8. The adjustable mount of
9. The adjustable mount of
10. The adjustable mount of
11. A rifle mount for supporting a telescopic sight upon a barrel of said rifle and having compensation adjustments of vertical angle for bullet drop and horizontal angle for windage that exceed any adjustments available within said telescopic sight, comprising:
a forward support for said telescopic sight pivotal about a first horizontal axis and secured against motion about a vertical axis;
a rearward support for said telescopic sight pivotal about said first horizontal axis and secured against motion about a vertical axis;
a means for accurately measuring an angle of orientation between said telescopic sight and said rifle barrel;
a means cooperative with said rearward support for locking said rearward support against motion about said first horizontal axis;
a means for supporting said rearward support relative to said rifle barrel pivotal about a vertical axis; and
a means for locating said rearward support at a second angle of orientation measured upon said vertical axis between said telescopic sight and said rifle barrel.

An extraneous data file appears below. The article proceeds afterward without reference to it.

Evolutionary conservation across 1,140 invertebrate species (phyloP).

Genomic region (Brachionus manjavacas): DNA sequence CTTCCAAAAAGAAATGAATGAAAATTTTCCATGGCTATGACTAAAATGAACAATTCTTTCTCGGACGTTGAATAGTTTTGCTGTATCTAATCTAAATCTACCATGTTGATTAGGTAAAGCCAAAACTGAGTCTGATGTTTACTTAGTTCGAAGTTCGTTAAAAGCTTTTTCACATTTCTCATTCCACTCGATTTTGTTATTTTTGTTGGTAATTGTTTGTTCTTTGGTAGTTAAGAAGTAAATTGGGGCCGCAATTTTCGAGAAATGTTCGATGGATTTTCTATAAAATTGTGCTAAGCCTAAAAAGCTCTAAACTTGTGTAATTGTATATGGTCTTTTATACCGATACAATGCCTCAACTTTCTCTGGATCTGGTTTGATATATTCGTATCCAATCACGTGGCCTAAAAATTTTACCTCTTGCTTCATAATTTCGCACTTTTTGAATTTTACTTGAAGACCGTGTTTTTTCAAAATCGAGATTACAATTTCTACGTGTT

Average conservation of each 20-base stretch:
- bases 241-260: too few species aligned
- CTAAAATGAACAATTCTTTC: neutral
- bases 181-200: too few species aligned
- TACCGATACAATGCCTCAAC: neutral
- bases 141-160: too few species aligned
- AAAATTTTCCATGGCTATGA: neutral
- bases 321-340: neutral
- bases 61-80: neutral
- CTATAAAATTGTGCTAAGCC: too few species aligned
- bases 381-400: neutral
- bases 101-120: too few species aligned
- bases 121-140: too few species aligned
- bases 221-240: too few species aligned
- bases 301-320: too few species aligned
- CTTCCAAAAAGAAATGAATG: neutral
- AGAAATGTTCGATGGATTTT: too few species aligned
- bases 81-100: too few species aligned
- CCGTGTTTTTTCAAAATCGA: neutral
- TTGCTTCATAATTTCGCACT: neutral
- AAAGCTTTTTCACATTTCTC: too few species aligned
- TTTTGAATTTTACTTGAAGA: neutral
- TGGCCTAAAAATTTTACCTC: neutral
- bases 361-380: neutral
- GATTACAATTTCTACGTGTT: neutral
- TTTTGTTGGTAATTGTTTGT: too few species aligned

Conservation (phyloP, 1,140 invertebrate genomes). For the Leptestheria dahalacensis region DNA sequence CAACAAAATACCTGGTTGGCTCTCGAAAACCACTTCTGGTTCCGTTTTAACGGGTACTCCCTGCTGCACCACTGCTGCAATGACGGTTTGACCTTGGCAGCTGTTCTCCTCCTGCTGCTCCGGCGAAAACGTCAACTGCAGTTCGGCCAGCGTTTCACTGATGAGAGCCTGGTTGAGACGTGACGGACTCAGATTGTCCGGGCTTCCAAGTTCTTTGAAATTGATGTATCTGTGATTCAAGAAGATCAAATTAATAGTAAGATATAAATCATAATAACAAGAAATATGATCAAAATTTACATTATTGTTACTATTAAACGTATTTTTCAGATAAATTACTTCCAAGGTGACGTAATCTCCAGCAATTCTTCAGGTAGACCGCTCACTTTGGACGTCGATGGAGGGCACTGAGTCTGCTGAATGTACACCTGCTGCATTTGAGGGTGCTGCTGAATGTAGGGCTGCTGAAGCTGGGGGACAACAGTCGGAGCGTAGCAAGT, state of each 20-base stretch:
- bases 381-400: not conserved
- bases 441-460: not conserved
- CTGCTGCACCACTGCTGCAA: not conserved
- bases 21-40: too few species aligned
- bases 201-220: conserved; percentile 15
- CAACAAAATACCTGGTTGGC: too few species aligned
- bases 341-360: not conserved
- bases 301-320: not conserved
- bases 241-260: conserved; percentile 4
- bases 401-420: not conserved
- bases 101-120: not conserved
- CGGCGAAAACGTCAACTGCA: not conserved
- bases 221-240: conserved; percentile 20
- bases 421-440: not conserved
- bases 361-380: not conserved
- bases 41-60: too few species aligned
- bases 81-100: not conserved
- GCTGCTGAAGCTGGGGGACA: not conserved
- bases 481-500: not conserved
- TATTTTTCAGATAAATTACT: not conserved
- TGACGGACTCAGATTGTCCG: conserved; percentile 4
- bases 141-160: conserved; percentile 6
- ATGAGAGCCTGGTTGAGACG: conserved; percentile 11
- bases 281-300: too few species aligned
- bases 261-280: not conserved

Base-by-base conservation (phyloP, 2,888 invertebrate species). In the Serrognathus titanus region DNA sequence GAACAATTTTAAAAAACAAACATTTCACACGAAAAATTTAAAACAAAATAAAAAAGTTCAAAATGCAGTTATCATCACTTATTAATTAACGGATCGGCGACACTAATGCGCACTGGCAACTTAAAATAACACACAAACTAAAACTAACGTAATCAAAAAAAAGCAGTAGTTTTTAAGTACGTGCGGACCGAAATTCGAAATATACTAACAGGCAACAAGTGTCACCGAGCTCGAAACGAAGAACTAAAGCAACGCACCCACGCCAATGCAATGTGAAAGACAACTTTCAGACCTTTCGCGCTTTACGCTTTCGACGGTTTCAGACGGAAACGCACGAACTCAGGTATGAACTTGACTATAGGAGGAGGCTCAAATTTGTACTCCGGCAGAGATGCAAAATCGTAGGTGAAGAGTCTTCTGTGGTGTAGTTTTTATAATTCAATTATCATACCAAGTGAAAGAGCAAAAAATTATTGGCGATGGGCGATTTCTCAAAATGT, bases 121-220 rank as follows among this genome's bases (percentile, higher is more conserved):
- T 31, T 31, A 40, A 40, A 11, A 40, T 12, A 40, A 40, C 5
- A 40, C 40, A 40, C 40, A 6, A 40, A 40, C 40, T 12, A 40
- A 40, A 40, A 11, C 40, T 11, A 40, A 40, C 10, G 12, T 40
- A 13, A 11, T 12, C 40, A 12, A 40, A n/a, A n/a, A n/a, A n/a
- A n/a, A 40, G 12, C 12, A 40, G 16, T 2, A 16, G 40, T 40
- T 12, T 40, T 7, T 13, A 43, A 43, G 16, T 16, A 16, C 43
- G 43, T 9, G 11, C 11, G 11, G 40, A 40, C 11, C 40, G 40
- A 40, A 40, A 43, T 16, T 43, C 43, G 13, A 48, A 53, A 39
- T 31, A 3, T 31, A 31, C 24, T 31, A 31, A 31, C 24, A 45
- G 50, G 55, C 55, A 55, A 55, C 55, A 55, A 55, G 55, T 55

12. The rifle mount of
13. A gun mount for mounting a telescopic sight to a gun, comprising:
a forward yoke;
a means for pivotal attachment between said forward yoke and said telescopic sight rotatable about an axis compensating for bullet drop;
a rearward yoke rigidly aligned with said forward yoke;
a means for supporting said telescopic sight within said rearward yoke and locking said telescopic sight relative to said rearward yoke;
a base having means to anchor rigidly to said gun; and
a means to pivot said forward yoke and said rearward yoke about said base about an axis compensating for windage.
This application claims priority to U.S. provisional patent application serial No. 60/356,783 filed Feb. 13, 2002 and abandoned herewith.
1. Field of the Invention
This invention pertains generally to sights such as might be used, for exemplary purposes only, in combination with various projectiles and firing devices. In a more specific manifestation, the invention pertains to mounts used on telescopic sights commonly used for very long distance sighting in association with a rifle or the like.
2. Description of the Related Art